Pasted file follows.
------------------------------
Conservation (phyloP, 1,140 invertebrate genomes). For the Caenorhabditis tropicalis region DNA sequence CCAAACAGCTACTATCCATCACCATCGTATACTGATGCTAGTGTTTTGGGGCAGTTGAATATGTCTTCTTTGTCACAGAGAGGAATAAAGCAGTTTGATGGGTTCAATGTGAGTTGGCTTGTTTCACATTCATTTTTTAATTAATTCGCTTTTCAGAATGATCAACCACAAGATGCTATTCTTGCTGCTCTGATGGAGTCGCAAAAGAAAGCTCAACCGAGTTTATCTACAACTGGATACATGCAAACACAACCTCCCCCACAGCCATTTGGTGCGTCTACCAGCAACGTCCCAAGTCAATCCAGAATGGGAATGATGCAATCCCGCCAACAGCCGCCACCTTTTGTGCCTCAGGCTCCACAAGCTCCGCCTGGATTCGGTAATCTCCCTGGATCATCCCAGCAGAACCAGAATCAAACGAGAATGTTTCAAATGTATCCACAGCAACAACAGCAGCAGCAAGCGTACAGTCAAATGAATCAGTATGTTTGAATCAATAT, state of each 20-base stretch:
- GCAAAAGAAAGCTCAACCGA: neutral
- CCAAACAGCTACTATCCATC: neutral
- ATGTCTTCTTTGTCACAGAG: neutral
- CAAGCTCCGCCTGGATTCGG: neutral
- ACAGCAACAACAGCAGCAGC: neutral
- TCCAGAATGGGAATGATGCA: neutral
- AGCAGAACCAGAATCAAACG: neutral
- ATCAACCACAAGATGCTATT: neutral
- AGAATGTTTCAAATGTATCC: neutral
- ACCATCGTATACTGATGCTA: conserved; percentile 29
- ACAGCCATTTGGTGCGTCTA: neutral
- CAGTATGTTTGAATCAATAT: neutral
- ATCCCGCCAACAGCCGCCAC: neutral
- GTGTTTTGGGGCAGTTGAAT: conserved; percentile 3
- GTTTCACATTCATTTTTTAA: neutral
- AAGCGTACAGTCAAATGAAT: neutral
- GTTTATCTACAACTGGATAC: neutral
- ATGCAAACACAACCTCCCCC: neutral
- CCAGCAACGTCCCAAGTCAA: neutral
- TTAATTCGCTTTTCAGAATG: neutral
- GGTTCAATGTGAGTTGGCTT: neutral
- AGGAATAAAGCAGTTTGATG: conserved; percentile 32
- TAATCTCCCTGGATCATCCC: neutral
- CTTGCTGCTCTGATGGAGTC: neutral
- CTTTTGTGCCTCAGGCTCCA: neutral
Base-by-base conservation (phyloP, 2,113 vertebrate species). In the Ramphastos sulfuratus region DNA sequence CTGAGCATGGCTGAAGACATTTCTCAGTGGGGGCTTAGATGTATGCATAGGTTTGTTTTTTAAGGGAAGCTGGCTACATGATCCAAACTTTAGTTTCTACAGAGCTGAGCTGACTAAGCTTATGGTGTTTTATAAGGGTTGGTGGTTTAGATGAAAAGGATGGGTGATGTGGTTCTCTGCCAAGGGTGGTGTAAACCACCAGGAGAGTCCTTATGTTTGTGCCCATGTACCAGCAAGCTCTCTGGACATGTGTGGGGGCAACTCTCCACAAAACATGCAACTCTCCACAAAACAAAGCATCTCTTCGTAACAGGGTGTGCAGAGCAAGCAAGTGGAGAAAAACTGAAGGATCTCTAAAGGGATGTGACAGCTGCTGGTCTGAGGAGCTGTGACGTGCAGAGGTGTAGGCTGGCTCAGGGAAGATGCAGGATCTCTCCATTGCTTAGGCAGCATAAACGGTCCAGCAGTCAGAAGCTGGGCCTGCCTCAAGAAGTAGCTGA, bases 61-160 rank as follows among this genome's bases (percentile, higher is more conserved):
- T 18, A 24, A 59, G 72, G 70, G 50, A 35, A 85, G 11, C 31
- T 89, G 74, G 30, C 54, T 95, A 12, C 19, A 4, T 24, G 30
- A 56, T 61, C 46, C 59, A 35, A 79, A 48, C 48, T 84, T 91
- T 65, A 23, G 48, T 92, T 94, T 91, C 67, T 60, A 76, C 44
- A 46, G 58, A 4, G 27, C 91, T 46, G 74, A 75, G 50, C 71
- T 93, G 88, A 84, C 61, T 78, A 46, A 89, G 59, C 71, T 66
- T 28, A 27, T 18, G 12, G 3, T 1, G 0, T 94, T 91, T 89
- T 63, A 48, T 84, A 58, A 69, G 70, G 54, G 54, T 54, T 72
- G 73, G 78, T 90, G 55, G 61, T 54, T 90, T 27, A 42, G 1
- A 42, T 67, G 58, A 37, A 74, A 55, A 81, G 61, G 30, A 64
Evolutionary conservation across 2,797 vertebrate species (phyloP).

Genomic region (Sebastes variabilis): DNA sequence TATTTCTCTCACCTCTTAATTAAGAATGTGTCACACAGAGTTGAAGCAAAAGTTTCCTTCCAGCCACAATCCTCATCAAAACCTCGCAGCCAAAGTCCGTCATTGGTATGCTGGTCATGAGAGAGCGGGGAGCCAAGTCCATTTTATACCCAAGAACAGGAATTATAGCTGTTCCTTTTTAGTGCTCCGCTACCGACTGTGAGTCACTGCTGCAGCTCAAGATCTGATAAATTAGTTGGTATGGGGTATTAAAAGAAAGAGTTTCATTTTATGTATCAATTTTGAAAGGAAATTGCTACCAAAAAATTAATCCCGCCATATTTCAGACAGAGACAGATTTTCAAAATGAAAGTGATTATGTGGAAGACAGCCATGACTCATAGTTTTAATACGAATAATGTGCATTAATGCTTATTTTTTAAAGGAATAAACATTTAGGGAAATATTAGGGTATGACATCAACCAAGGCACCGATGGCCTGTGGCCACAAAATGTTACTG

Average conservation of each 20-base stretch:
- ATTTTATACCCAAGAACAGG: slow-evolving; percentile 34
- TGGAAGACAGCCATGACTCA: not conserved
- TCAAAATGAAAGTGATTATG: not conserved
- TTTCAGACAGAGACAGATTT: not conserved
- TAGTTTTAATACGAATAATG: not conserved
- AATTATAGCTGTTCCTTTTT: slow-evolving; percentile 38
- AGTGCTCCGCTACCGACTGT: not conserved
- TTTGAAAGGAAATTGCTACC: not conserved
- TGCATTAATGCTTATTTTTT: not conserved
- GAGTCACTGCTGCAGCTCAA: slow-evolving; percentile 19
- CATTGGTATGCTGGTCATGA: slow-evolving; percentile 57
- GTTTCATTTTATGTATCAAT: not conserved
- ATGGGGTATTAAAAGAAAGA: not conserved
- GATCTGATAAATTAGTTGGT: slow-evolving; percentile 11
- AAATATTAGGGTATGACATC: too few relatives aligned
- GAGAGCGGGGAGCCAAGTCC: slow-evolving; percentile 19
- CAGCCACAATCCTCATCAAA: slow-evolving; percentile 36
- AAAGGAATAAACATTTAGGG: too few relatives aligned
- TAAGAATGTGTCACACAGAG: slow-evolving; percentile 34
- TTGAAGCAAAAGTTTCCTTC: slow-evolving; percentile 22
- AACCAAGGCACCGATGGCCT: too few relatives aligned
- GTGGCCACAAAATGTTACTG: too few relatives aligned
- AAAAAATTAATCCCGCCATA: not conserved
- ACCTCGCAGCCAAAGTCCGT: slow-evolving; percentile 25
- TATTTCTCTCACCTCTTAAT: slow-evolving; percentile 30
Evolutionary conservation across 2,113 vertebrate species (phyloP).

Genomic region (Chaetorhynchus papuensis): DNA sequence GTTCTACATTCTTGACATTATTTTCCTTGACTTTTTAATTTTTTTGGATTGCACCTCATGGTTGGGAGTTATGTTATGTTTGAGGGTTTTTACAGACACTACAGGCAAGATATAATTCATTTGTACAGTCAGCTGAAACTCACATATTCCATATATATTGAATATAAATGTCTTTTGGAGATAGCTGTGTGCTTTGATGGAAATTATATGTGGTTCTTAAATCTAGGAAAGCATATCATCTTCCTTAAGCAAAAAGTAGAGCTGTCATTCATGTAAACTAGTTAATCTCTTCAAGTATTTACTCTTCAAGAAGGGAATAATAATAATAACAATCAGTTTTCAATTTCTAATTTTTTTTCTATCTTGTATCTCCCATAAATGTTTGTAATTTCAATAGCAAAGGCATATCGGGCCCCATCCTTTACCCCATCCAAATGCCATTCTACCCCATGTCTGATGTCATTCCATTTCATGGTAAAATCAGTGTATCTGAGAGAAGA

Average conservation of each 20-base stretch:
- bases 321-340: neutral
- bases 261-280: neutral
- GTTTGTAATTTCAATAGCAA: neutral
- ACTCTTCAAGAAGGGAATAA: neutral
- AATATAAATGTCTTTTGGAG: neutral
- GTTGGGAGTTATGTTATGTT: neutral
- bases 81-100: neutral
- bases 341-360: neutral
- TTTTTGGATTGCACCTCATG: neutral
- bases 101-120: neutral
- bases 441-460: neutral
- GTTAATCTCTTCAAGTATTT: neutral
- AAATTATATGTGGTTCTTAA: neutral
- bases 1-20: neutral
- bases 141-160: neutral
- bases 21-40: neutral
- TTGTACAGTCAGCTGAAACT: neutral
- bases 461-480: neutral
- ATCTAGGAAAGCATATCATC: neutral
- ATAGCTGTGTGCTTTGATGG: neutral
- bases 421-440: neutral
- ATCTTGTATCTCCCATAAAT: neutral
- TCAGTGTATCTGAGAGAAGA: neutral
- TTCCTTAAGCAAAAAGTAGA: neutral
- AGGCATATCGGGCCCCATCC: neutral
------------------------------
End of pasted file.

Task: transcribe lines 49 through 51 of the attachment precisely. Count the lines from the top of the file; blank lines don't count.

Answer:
- TGCATTAATGCTTATTTTTT: not conserved
- GAGTCACTGCTGCAGCTCAA: slow-evolving; percentile 19
- CATTGGTATGCTGGTCATGA: slow-evolving; percentile 57